This was the economic environment in Adam Smith’s days and for most of the 19th century. It culminated in the era of the industrial trusts, with Andrew Carnegie and John D. Rockefeller heralding the age of Big Steel and Big Oil.
Shareholder Value Creation in an Industrial Capitalist Model
The Classical Model’s Modern Incarnation
So what sort of corporations apply this model today? Technology firms, particularly gig economy companies, are prime examples. Gig workers have, in many instances, as few protections as laborers in 19th-century factories: Many lack employment contracts, paid holidays, medical coverage, or company-supported retirement plans. For the start-up business model, such arrangements help reduce operating costs, albeit with many negative spillovers, including job instability and social inequality.
Remote work and the expanding use of personal vehicles by self-employed delivery drivers — the “grey fleet” in the United Kingdom — are also reminiscent of an earlier, classical era. In the 18th century, artisans often worked from home on a freelance basis. Some used their own equipment to complete tasks subcontracted by a manufacturer as part of the division of labor. Compelling economies of scale eventually brought teams of workers under one roof.
Some delivery platforms now lease bikes and automobiles to their workers just as 19th-century corporations lent production tools to craftsmen so they could work from home.
Although, as this series will demonstrate, the classical capitalist model has lost ground to more dynamic variants, it is still very much alive. The expansion of the on-demand economy means that more and more workers are on tap, to be called upon by employers as and when needed, freelancing on zero-hour contracts, and available at a moment’s notice.
Variant 2: Shareholder Capitalism — An Intermediated Model
Starting in the late 19th century, during the so-called Second Industrial Revolution, corporate financiers like John Pierpont Morgan, rather than just extending loans, recycled their own capital to take equity stakes in their clients’ industrial concerns.
J.P. Morgan coordinated the consolidation of the rail system in the 1880s. An early backer of inventor Thomas Edison, he engineered the creation of General Electric by combining Edison General Electric in New York with Thomson-Houston Electric in Massachusetts in 1892. Nine years later, he financed the merger of Carnegie Steel with two of its rivals to form US Steel.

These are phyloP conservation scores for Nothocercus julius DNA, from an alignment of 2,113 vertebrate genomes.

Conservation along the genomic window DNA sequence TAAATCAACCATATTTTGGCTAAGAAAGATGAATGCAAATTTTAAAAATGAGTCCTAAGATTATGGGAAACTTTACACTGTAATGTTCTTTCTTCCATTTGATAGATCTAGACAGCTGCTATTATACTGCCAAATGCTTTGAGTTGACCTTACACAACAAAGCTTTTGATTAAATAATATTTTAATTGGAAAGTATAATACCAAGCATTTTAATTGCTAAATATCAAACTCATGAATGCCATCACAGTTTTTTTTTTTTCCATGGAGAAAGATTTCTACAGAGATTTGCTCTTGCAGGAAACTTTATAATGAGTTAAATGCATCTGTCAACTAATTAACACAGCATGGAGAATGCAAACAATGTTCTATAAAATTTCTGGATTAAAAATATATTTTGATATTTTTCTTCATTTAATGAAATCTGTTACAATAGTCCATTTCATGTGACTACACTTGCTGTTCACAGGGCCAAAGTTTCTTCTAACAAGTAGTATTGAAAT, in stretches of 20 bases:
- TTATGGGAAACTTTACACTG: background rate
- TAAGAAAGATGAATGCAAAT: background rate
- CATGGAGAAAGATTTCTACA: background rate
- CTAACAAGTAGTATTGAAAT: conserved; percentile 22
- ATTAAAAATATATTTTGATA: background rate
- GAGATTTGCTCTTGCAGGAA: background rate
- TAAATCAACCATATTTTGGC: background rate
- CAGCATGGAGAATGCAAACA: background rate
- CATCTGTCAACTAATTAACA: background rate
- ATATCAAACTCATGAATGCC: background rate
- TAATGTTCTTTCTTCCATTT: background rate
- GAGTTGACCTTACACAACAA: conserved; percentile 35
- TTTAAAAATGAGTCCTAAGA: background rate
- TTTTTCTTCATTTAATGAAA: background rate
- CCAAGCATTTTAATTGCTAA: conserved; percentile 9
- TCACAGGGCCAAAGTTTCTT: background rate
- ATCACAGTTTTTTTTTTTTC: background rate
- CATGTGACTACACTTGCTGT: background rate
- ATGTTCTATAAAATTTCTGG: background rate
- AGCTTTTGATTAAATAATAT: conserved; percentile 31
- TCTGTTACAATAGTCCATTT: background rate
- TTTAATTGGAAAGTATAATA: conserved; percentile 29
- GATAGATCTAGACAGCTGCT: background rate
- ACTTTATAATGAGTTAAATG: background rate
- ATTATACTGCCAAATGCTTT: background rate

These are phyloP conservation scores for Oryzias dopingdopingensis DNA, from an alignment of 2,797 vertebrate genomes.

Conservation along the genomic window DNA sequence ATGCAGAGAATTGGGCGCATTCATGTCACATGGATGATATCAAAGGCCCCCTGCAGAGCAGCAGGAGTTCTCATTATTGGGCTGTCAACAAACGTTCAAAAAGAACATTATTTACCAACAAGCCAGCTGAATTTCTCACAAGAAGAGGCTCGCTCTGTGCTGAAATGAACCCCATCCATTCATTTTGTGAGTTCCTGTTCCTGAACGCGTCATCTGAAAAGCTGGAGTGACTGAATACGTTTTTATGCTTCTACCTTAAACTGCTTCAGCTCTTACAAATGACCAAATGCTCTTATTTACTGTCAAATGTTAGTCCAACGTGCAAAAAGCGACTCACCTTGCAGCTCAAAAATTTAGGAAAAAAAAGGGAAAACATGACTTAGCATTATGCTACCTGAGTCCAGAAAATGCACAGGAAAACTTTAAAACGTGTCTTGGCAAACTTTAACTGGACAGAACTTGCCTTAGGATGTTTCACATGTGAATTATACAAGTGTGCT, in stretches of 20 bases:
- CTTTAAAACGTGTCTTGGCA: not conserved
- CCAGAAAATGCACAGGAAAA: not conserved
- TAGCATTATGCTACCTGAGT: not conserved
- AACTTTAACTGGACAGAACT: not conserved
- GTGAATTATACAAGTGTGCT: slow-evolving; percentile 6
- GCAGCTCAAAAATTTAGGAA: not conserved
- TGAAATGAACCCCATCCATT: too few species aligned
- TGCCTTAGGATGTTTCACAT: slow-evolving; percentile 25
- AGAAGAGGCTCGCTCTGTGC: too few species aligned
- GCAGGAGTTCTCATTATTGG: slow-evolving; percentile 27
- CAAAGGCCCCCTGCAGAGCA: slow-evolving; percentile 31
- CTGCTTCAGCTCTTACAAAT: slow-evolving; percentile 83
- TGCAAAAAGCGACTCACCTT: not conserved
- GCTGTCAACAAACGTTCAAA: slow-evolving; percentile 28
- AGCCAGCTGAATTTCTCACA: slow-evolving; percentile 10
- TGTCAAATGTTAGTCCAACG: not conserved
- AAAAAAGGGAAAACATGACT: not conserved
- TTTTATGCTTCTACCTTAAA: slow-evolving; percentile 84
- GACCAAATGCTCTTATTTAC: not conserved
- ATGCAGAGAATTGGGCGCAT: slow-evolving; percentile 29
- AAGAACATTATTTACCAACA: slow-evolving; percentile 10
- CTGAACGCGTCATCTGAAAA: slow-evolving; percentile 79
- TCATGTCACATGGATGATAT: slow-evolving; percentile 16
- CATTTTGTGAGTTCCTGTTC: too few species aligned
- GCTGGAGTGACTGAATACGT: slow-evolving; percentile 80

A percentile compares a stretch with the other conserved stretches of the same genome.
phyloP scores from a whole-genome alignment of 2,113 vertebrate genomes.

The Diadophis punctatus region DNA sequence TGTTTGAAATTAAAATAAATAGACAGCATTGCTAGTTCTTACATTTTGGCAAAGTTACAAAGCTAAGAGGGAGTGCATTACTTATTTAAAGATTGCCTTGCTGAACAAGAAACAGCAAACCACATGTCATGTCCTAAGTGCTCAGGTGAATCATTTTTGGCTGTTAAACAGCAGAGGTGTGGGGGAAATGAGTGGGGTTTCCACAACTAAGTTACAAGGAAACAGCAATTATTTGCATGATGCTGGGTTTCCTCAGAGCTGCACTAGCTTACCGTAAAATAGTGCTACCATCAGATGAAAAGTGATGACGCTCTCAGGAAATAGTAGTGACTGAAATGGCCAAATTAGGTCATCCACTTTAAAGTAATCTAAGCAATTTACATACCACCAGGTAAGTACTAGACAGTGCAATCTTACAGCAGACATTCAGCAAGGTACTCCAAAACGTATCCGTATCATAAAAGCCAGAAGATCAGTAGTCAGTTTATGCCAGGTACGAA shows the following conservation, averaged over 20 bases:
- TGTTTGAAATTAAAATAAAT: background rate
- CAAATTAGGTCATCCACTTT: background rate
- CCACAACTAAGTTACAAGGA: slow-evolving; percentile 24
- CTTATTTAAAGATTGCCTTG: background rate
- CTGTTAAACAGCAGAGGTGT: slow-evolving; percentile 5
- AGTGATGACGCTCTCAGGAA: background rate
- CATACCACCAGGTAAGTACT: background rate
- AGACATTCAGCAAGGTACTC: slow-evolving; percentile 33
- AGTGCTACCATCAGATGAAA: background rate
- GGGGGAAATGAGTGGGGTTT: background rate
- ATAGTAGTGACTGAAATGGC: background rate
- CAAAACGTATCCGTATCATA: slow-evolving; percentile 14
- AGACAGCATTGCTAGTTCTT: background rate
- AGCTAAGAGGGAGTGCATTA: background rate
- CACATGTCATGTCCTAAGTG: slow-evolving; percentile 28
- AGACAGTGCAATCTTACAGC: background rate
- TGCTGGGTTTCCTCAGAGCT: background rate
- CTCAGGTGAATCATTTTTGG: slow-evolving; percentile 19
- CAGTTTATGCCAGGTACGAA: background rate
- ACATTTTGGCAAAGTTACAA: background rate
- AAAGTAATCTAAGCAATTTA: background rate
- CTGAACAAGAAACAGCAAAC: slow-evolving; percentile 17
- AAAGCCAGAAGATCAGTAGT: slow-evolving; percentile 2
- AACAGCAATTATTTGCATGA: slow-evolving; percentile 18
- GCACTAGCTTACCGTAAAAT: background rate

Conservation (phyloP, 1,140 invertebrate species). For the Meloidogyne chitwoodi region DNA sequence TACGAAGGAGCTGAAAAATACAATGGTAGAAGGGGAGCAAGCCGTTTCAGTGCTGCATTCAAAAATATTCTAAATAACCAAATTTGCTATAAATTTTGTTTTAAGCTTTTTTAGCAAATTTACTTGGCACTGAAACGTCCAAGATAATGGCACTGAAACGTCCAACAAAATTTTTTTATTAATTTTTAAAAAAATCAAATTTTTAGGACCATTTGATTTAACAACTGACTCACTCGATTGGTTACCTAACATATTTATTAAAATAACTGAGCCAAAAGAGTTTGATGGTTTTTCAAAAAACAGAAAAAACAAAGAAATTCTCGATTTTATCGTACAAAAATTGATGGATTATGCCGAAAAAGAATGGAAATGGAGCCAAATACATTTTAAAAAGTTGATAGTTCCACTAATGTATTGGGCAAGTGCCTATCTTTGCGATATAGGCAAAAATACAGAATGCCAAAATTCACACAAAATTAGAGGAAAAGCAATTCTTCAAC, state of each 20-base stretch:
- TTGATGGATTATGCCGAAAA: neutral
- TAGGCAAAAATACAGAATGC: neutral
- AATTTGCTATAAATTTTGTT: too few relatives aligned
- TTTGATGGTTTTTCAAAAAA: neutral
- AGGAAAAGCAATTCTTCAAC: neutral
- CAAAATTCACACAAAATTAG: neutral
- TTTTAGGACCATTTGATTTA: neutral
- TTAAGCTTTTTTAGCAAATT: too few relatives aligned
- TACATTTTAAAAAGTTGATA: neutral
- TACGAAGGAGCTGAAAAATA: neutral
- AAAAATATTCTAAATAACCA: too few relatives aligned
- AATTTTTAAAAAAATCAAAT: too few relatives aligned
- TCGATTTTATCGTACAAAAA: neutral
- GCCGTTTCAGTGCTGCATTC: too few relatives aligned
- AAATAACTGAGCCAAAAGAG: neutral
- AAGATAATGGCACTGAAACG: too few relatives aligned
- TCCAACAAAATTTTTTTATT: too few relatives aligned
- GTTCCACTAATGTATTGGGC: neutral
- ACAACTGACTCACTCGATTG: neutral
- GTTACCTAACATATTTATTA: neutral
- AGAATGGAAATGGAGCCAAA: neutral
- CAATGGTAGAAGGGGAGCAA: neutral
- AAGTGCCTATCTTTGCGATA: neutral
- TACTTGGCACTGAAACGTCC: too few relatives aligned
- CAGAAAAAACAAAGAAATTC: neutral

It wasn’t until the early 20th century that merchant bankers and other financial firms became the primary lenders and investors of other people’s money.
An important factor behind this evolutionary step of capitalist economies was the separation between corporate managers and corporate owners. In the 1900s for instance, Andrew Carnegie no longer managed his steel empire: It was run by his business associate Henry Clay Frick.
Three years after the Great Crash of 1929, Adolf Berle and Gardiner Means published The Modern Corporation and Private Property, emphasizing what soon became the norm for US companies other than founder- or family-run enterprises. Shareholders did not manage the business, expert custodians did.
Corporate executives became the focus of management consultants in books like Peter Drucker’s Concept of the Corporation about General Motors. Leadership was passed on to professional managers, or what John Kenneth Galbraith called the “technostructure.”
Another step in the evolution of modern economies took place in the late 19th and early 20th century. Not only were corporations not run by their owners, but shareholders no longer administered their own wealth. Gradually, they started to receive advice from a new breed of financiers that today we call asset or fund managers.